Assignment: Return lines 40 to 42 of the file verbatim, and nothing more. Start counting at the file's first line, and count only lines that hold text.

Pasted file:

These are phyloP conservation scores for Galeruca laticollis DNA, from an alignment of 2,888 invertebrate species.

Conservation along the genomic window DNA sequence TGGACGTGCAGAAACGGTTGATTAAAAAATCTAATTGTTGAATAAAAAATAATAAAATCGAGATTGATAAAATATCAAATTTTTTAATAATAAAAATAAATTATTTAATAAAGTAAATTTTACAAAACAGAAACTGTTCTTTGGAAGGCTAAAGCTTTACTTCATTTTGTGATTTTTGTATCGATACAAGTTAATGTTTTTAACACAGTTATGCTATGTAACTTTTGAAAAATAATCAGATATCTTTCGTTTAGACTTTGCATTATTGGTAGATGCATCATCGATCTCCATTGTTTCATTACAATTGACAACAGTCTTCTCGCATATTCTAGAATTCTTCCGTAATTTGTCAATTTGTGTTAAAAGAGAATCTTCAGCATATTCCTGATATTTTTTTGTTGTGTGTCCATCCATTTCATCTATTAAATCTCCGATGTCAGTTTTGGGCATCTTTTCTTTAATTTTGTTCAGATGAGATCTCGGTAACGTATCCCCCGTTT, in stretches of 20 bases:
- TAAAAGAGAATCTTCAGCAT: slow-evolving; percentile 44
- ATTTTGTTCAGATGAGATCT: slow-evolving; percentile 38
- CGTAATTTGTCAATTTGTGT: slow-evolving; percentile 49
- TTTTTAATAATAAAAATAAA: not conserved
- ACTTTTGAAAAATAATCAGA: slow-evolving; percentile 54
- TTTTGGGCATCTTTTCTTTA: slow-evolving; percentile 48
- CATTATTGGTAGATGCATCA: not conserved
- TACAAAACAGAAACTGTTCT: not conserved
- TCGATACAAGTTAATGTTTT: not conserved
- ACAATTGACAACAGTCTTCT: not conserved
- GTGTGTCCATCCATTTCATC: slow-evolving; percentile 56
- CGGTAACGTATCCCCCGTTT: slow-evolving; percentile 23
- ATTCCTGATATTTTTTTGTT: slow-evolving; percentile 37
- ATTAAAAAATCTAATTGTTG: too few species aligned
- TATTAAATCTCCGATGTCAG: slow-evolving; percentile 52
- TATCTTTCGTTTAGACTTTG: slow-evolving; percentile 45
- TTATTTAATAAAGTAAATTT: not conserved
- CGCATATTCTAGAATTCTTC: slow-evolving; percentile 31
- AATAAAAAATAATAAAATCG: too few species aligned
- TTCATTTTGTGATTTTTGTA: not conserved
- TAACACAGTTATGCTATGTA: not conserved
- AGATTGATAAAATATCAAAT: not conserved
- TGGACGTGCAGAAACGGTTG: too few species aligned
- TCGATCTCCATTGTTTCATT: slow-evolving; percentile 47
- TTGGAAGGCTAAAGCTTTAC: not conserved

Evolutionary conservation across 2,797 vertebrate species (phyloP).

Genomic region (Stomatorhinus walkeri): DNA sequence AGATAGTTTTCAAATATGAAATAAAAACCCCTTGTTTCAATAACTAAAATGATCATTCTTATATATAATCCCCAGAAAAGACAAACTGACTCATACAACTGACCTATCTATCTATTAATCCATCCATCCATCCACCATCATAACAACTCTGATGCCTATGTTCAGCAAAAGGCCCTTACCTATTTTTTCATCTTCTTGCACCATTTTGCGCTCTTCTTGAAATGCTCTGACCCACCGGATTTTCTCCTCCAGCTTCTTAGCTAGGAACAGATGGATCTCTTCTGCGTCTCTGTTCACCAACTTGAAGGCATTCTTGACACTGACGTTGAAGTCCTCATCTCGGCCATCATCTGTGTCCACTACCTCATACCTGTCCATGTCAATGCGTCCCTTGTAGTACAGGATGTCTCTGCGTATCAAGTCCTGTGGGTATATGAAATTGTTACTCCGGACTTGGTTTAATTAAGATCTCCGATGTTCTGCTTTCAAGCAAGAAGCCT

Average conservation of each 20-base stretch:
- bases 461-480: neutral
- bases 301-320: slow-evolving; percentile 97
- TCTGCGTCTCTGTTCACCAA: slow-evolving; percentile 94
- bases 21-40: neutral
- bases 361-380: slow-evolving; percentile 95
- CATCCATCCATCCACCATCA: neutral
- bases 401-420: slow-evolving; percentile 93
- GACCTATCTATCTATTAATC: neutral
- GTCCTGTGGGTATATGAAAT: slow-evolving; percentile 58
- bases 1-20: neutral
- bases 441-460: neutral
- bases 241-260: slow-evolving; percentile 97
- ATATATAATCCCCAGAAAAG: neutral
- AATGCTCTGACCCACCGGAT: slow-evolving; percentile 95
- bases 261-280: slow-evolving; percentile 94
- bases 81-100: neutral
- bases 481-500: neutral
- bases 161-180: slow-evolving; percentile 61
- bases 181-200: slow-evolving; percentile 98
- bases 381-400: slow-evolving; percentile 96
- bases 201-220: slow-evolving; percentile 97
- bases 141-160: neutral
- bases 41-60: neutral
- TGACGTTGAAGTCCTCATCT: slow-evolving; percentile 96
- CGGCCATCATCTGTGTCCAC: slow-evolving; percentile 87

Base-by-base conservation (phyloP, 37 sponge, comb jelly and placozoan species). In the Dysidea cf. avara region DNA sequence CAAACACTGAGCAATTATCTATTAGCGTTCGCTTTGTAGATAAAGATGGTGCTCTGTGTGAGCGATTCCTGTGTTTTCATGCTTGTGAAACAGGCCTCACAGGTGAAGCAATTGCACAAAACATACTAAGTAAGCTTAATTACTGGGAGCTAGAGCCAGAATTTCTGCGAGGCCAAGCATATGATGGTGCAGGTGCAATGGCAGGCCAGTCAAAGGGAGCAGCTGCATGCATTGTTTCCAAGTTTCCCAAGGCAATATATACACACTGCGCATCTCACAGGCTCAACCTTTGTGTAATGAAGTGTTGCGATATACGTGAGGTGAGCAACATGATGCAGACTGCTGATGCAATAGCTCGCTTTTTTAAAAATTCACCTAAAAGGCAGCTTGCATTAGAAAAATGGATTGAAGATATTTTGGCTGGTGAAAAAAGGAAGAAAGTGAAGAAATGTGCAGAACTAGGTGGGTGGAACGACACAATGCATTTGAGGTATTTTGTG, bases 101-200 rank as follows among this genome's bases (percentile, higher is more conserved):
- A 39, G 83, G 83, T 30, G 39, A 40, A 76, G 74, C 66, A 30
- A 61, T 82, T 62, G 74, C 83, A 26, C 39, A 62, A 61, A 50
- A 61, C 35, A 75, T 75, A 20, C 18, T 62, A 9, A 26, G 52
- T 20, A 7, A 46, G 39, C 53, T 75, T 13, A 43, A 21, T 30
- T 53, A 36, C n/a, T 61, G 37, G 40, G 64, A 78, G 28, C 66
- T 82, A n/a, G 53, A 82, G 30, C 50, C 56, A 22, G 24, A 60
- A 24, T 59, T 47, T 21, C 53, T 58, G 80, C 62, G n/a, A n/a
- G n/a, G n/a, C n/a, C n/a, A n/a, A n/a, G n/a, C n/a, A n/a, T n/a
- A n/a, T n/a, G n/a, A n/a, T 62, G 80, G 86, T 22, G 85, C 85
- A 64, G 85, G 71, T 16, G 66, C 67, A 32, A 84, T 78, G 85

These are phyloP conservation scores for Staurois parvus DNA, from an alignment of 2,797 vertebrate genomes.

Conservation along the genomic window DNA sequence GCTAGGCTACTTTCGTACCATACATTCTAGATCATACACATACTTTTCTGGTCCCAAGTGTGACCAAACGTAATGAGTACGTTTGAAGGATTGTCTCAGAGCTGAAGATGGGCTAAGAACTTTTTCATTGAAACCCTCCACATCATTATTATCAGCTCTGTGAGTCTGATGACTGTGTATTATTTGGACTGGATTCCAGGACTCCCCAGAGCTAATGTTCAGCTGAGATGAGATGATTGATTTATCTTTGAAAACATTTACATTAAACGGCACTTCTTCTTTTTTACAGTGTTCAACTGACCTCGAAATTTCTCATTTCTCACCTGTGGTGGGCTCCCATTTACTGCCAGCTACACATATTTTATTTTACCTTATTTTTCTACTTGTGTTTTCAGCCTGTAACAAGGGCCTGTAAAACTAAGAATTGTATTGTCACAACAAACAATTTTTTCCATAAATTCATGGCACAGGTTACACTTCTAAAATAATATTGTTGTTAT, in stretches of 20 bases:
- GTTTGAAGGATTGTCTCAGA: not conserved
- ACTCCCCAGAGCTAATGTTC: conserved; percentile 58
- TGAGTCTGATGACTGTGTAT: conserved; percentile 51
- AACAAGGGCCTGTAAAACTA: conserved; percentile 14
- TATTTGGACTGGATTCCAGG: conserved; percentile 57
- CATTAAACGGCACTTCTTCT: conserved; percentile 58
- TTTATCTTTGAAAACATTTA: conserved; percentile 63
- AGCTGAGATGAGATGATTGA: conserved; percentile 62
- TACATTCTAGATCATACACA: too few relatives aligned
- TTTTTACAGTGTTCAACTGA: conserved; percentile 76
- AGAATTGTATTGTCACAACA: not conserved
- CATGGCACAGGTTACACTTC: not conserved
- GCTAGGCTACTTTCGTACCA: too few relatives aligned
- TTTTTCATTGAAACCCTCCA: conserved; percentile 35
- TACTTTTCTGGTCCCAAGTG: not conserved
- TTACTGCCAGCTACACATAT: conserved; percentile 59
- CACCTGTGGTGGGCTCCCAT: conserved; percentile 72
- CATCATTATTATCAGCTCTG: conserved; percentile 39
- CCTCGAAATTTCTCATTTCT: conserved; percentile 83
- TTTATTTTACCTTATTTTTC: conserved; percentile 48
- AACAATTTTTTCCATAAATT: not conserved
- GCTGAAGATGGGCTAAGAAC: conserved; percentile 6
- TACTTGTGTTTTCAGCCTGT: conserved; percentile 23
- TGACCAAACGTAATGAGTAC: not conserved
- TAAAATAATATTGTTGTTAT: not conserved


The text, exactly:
- bases 1-20: neutral
- bases 441-460: neutral
- bases 241-260: slow-evolving; percentile 97